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I'm using git describe --tags --dirty --long to get a string which is used in my library as a const char [] to know (e.g. by printing ) the git-revision when only having a binary of it.

I'm generating a file (gitref.c) which is compiled with all the other files. I recently realized that when I change the git revision in my clone and then rerun the build-process gitref.c is not re-generated. That's normal - there is no dependency.

I found out that a dependency to .git/HEAD is a nice start and works is most of the case. Is that dependency enough? If not, what is the right way to add a (file-)dependency?

EDIT: Thanks to @BenJackson: When tagging this is not enough - HEAD is not changed.

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I don't think it would catch the case where you tag the current version and recompile (it would not change HEAD so you would not pick up the new tag name). –  Ben Jackson Mar 1 '13 at 6:39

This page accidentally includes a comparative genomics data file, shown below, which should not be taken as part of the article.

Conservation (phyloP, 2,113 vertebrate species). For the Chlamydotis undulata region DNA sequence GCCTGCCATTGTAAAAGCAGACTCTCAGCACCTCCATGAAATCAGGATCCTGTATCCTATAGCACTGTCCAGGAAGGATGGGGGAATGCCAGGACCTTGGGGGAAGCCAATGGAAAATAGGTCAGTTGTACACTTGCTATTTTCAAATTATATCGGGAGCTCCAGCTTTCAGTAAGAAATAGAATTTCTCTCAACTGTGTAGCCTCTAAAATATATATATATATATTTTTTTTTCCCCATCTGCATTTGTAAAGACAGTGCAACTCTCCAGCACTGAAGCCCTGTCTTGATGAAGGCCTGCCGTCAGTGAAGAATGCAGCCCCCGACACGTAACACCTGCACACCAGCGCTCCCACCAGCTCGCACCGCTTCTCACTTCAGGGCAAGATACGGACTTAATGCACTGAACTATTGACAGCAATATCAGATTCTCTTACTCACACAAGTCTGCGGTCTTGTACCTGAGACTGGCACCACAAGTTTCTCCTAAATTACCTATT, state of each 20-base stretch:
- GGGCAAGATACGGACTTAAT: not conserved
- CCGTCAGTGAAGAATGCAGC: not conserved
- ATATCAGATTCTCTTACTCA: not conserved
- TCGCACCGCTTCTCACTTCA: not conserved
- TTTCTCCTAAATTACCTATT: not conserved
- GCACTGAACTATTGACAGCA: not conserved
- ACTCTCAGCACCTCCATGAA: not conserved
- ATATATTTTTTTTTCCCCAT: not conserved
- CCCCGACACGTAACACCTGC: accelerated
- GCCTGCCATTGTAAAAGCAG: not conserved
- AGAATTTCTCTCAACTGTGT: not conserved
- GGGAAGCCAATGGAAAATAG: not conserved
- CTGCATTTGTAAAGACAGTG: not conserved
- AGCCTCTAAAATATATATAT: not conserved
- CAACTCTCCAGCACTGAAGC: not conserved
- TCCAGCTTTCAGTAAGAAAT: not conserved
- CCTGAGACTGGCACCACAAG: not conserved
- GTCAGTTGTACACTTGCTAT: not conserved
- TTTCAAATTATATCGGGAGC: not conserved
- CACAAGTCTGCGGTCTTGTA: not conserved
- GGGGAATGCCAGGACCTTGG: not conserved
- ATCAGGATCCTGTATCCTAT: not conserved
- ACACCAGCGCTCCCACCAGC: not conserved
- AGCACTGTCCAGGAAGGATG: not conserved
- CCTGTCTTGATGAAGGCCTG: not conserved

1 Answer 1

IMHO the only solution for this is to consider this file to always be out-of-date with a fake dependency. Every time you compile, it must be regenerated. A slightly more elegant solution is to always generate a gitref.c.tmp and then copy it over to gitref.c only if the files differ (e.g. on *NIX like systems you can use cmp to compare them byte-wise). If they are the same, just delete the temporary file.

EDIT: The following Makefile snippet works for me

PHONY: gitref_dummy
gitref.c: gitref_dummy
    @echo "const char *gitref = \"$$(git describe --tags --dirty --long)\";" > \
    @cmp -s gitref.c.tmp gitref.c || \
        (echo "Updating gitref.c"; mv gitref.c.tmp gitref.c)
    @rm -f gitref.c.tmp
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Well, this is a possibility, but doesn't answer my question. –  Patrick B. Mar 1 '13 at 19:05
@PatrickB. Why not? Depending on HEAD is clearly not enough and unless you depend on every single file in your repository, file-dependencies are never going to solve your problem. –  Michael Wild Mar 2 '13 at 16:13

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